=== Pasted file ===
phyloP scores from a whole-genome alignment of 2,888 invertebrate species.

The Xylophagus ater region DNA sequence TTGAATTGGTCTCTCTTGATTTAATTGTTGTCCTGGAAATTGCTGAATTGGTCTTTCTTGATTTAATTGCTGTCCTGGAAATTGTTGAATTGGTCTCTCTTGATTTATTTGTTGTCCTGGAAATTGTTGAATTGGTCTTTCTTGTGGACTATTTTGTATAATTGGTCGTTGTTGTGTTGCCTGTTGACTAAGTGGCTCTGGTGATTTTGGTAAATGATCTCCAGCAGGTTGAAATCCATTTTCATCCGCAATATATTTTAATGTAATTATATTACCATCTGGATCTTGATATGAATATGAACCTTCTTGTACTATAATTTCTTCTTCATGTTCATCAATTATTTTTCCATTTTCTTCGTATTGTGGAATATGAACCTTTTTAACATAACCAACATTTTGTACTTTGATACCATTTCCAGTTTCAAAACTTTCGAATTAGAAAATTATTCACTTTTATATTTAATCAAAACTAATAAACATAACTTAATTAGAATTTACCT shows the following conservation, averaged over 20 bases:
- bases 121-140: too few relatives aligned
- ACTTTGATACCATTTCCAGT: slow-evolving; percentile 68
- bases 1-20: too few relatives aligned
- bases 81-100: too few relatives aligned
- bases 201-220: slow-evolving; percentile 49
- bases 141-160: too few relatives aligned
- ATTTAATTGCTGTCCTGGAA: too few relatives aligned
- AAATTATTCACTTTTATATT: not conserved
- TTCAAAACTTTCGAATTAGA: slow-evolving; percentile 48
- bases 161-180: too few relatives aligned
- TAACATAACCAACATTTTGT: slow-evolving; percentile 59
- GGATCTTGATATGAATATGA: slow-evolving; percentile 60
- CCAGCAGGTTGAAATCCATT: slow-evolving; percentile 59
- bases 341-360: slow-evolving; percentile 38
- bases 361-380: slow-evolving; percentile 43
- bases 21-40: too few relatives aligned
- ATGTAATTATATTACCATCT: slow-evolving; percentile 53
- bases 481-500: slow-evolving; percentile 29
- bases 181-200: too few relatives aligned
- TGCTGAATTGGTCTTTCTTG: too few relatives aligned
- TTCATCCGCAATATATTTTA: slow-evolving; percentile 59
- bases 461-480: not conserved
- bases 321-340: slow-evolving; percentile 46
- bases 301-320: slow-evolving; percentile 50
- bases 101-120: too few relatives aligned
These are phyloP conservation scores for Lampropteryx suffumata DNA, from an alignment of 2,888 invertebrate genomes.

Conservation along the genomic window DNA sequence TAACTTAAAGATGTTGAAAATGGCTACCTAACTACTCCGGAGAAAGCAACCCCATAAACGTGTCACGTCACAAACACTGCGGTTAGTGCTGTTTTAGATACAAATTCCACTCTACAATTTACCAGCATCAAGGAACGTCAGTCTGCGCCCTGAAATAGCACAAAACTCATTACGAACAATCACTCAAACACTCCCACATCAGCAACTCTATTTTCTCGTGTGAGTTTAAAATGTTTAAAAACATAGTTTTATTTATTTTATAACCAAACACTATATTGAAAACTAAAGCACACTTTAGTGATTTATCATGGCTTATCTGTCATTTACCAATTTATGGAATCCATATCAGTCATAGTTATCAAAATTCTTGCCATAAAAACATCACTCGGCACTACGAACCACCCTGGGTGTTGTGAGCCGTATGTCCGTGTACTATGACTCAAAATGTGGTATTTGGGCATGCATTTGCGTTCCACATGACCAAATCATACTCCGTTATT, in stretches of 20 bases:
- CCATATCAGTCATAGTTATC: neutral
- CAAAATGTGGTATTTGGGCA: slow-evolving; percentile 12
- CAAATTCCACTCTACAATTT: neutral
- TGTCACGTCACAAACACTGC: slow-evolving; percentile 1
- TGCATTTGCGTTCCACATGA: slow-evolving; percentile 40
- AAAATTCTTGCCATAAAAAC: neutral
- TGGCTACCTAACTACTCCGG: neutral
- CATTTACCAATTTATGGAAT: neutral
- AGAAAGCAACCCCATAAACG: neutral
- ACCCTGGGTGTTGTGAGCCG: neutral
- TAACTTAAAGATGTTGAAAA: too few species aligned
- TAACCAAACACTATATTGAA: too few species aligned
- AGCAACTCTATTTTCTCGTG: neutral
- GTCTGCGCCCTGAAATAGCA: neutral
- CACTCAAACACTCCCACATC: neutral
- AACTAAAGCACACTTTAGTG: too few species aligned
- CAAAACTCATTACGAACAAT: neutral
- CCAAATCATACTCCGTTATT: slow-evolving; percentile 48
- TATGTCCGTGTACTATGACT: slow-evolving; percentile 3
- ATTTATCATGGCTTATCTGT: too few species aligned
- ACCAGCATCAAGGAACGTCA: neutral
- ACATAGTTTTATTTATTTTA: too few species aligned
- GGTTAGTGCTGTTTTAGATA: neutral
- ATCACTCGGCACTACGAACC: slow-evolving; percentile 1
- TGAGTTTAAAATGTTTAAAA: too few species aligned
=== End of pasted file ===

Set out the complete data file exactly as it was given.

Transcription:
phyloP scores from a whole-genome alignment of 2,888 invertebrate species.

The Xylophagus ater region DNA sequence TTGAATTGGTCTCTCTTGATTTAATTGTTGTCCTGGAAATTGCTGAATTGGTCTTTCTTGATTTAATTGCTGTCCTGGAAATTGTTGAATTGGTCTCTCTTGATTTATTTGTTGTCCTGGAAATTGTTGAATTGGTCTTTCTTGTGGACTATTTTGTATAATTGGTCGTTGTTGTGTTGCCTGTTGACTAAGTGGCTCTGGTGATTTTGGTAAATGATCTCCAGCAGGTTGAAATCCATTTTCATCCGCAATATATTTTAATGTAATTATATTACCATCTGGATCTTGATATGAATATGAACCTTCTTGTACTATAATTTCTTCTTCATGTTCATCAATTATTTTTCCATTTTCTTCGTATTGTGGAATATGAACCTTTTTAACATAACCAACATTTTGTACTTTGATACCATTTCCAGTTTCAAAACTTTCGAATTAGAAAATTATTCACTTTTATATTTAATCAAAACTAATAAACATAACTTAATTAGAATTTACCT shows the following conservation, averaged over 20 bases:
- bases 121-140: too few relatives aligned
- ACTTTGATACCATTTCCAGT: slow-evolving; percentile 68
- bases 1-20: too few relatives aligned
- bases 81-100: too few relatives aligned
- bases 201-220: slow-evolving; percentile 49
- bases 141-160: too few relatives aligned
- ATTTAATTGCTGTCCTGGAA: too few relatives aligned
- AAATTATTCACTTTTATATT: not conserved
- TTCAAAACTTTCGAATTAGA: slow-evolving; percentile 48
- bases 161-180: too few relatives aligned
- TAACATAACCAACATTTTGT: slow-evolving; percentile 59
- GGATCTTGATATGAATATGA: slow-evolving; percentile 60
- CCAGCAGGTTGAAATCCATT: slow-evolving; percentile 59
- bases 341-360: slow-evolving; percentile 38
- bases 361-380: slow-evolving; percentile 43
- bases 21-40: too few relatives aligned
- ATGTAATTATATTACCATCT: slow-evolving; percentile 53
- bases 481-500: slow-evolving; percentile 29
- bases 181-200: too few relatives aligned
- TGCTGAATTGGTCTTTCTTG: too few relatives aligned
- TTCATCCGCAATATATTTTA: slow-evolving; percentile 59
- bases 461-480: not conserved
- bases 321-340: slow-evolving; percentile 46
- bases 301-320: slow-evolving; percentile 50
- bases 101-120: too few relatives aligned
These are phyloP conservation scores for Lampropteryx suffumata DNA, from an alignment of 2,888 invertebrate genomes.

Conservation along the genomic window DNA sequence TAACTTAAAGATGTTGAAAATGGCTACCTAACTACTCCGGAGAAAGCAACCCCATAAACGTGTCACGTCACAAACACTGCGGTTAGTGCTGTTTTAGATACAAATTCCACTCTACAATTTACCAGCATCAAGGAACGTCAGTCTGCGCCCTGAAATAGCACAAAACTCATTACGAACAATCACTCAAACACTCCCACATCAGCAACTCTATTTTCTCGTGTGAGTTTAAAATGTTTAAAAACATAGTTTTATTTATTTTATAACCAAACACTATATTGAAAACTAAAGCACACTTTAGTGATTTATCATGGCTTATCTGTCATTTACCAATTTATGGAATCCATATCAGTCATAGTTATCAAAATTCTTGCCATAAAAACATCACTCGGCACTACGAACCACCCTGGGTGTTGTGAGCCGTATGTCCGTGTACTATGACTCAAAATGTGGTATTTGGGCATGCATTTGCGTTCCACATGACCAAATCATACTCCGTTATT, in stretches of 20 bases:
- CCATATCAGTCATAGTTATC: neutral
- CAAAATGTGGTATTTGGGCA: slow-evolving; percentile 12
- CAAATTCCACTCTACAATTT: neutral
- TGTCACGTCACAAACACTGC: slow-evolving; percentile 1
- TGCATTTGCGTTCCACATGA: slow-evolving; percentile 40
- AAAATTCTTGCCATAAAAAC: neutral
- TGGCTACCTAACTACTCCGG: neutral
- CATTTACCAATTTATGGAAT: neutral
- AGAAAGCAACCCCATAAACG: neutral
- ACCCTGGGTGTTGTGAGCCG: neutral
- TAACTTAAAGATGTTGAAAA: too few species aligned
- TAACCAAACACTATATTGAA: too few species aligned
- AGCAACTCTATTTTCTCGTG: neutral
- GTCTGCGCCCTGAAATAGCA: neutral
- CACTCAAACACTCCCACATC: neutral
- AACTAAAGCACACTTTAGTG: too few species aligned
- CAAAACTCATTACGAACAAT: neutral
- CCAAATCATACTCCGTTATT: slow-evolving; percentile 48
- TATGTCCGTGTACTATGACT: slow-evolving; percentile 3
- ATTTATCATGGCTTATCTGT: too few species aligned
- ACCAGCATCAAGGAACGTCA: neutral
- ACATAGTTTTATTTATTTTA: too few species aligned
- GGTTAGTGCTGTTTTAGATA: neutral
- ATCACTCGGCACTACGAACC: slow-evolving; percentile 1
- TGAGTTTAAAATGTTTAAAA: too few species aligned